Abu Hamza al-Masri, who was extradited from Britain to the U.S. last Friday, will be tried under the name of Mustafa Kamel Mustafa next year, the BBC
reported. Prior to his extradition, Hamza was jailed in Britain since 2004 on separate charges.
Hamza is charged
with "11 counts of conspiracy to take hostages in Yemen in 1998, supporting al-Qaeda, advocating jihad in Afghanistan and attempting to set up a terrorist training camp in Oregon."
The one eyed, hooked Hamza was well known for consorting with Islamic extremists, including shoe bomber Richard Reid, during his days at London's Finsbury Mosque.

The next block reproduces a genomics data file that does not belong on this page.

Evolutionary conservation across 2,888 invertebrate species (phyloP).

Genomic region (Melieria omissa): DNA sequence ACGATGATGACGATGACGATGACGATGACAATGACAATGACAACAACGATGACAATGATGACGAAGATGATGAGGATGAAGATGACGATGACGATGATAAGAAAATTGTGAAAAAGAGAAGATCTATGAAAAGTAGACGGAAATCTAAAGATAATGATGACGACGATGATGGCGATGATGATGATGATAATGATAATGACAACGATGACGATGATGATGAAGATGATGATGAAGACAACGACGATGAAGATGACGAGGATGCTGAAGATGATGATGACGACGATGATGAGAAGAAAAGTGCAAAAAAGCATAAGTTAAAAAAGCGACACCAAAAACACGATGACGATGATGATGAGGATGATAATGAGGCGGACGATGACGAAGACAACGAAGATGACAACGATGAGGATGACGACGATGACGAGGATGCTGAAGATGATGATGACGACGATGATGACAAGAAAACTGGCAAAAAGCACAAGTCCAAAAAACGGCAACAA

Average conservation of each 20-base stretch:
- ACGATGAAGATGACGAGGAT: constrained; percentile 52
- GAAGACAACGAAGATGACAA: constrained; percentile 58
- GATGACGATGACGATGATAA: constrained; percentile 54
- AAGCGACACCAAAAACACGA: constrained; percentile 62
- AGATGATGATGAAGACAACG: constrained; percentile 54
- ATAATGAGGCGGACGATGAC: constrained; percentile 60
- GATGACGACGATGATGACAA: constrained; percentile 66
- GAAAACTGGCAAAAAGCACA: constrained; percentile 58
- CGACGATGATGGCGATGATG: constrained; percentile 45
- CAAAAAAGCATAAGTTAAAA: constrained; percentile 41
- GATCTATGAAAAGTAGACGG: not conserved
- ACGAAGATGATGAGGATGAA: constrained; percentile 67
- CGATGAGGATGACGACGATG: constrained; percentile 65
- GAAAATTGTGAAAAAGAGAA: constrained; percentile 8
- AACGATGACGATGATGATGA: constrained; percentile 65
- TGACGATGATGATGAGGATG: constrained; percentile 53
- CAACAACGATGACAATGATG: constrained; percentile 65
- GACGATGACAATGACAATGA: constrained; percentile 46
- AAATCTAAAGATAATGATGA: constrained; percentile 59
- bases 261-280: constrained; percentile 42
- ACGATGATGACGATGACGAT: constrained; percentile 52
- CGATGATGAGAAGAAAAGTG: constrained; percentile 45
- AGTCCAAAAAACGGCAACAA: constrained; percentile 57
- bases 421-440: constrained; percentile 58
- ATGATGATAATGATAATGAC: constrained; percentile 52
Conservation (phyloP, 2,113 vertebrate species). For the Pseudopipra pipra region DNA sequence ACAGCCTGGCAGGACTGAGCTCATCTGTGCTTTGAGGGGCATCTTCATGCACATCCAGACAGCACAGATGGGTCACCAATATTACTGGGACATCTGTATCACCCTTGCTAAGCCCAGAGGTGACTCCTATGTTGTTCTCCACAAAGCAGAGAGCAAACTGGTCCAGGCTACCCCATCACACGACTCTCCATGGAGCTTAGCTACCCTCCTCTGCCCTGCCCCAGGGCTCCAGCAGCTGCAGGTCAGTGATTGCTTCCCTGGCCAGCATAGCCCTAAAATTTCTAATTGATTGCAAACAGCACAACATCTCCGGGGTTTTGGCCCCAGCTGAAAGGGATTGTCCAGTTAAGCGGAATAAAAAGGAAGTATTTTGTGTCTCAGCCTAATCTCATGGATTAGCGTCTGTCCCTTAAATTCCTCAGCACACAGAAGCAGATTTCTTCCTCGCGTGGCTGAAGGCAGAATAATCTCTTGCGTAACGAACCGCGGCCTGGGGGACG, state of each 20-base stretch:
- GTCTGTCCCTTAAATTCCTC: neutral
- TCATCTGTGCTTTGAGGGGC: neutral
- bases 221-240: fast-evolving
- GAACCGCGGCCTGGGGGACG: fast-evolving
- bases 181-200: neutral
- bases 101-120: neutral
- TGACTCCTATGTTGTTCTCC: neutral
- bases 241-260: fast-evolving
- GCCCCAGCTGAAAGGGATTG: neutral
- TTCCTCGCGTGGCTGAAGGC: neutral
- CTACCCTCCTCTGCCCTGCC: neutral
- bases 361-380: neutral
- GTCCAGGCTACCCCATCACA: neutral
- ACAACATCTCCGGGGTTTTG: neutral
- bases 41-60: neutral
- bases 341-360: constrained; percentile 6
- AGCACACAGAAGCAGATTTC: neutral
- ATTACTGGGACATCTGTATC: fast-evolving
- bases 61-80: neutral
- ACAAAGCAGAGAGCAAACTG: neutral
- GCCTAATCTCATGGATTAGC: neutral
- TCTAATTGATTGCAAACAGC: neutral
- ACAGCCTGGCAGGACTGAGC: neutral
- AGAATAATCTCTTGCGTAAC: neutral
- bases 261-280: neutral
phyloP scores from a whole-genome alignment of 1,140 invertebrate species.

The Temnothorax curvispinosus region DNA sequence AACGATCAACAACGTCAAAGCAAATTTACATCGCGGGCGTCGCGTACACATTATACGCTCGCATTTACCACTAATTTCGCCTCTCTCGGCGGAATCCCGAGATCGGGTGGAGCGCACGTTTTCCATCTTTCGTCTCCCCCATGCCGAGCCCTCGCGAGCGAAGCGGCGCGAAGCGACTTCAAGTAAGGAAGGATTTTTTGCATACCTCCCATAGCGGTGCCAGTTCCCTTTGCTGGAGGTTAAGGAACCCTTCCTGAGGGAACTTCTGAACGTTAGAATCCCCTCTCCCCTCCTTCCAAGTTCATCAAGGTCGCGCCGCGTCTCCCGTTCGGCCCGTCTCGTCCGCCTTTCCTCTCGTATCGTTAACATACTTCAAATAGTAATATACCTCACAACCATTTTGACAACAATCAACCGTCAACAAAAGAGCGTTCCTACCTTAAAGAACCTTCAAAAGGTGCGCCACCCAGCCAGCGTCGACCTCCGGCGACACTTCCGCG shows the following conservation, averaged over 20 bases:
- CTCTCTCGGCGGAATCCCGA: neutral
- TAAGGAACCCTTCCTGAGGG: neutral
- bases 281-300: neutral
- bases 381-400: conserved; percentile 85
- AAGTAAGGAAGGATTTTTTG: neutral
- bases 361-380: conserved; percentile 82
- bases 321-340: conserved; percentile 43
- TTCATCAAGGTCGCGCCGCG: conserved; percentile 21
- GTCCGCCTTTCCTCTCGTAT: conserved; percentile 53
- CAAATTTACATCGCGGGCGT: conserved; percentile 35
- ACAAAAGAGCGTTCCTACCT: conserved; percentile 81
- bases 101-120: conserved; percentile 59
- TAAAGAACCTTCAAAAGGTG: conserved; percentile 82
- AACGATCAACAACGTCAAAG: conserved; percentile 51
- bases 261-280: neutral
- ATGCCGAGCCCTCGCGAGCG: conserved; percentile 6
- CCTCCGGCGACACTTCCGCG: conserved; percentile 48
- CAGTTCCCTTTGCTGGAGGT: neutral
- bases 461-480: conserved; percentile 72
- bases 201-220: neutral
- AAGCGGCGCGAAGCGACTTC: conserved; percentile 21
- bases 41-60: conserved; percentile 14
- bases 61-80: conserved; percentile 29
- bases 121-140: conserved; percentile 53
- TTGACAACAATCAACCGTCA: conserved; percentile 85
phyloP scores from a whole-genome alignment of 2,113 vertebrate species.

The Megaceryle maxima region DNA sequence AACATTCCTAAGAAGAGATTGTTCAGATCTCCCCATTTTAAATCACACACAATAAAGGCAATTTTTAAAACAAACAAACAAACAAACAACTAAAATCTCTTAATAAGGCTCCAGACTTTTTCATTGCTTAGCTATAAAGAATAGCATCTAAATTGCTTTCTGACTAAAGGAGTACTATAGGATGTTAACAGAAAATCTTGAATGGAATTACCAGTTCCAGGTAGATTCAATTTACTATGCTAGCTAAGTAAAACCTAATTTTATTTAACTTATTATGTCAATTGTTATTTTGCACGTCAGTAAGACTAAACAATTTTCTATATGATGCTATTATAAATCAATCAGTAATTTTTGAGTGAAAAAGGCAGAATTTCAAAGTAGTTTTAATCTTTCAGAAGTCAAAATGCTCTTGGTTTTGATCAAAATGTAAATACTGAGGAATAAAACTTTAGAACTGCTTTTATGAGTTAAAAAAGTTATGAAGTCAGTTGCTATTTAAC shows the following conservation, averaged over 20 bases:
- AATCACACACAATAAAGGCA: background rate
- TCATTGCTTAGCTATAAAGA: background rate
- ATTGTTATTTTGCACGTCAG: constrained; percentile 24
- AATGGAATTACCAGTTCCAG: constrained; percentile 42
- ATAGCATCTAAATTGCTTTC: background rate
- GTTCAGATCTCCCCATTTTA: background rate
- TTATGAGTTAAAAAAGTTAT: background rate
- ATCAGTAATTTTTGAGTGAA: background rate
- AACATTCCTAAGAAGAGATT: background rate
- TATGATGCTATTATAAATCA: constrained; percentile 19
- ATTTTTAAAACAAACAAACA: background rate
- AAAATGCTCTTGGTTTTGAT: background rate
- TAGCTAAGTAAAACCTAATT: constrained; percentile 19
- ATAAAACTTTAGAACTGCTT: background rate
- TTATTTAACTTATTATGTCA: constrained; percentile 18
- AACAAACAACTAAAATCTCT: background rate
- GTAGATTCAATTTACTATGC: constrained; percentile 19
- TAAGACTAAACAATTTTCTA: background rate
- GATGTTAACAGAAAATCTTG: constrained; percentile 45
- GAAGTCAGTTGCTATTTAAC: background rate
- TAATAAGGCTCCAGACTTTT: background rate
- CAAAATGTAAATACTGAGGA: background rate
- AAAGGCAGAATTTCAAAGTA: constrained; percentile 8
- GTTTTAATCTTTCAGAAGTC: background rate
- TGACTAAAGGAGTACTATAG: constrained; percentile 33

Alun Jones QC, who represented Hamza in his extradition proceedings, has written an article in the Independent
questioning why Hamza should have been sent to the U.S. instead of standing trial in Britain. He writes that Hamza was entitled to believe that the conditions in Belmarsh Prison "are preferable to detention in the U.S." Jones further claims "even those who wish Abu Hamza ill should be shocked at the attitude which permits extradition."
reported that Hamza appeared in court without his infamous hooks, which were confiscated as a security risk by the Bureau of Prisons. Hamza's lawyers have demanded the hooks be returned to the radical cleric, as without them "he will not be able to function in a civilised manner."
In addition to being deprived of his hooks, Hamza's lawyers claim he suffers from depression, chronic sleep deprivation, diabetes and other ailments.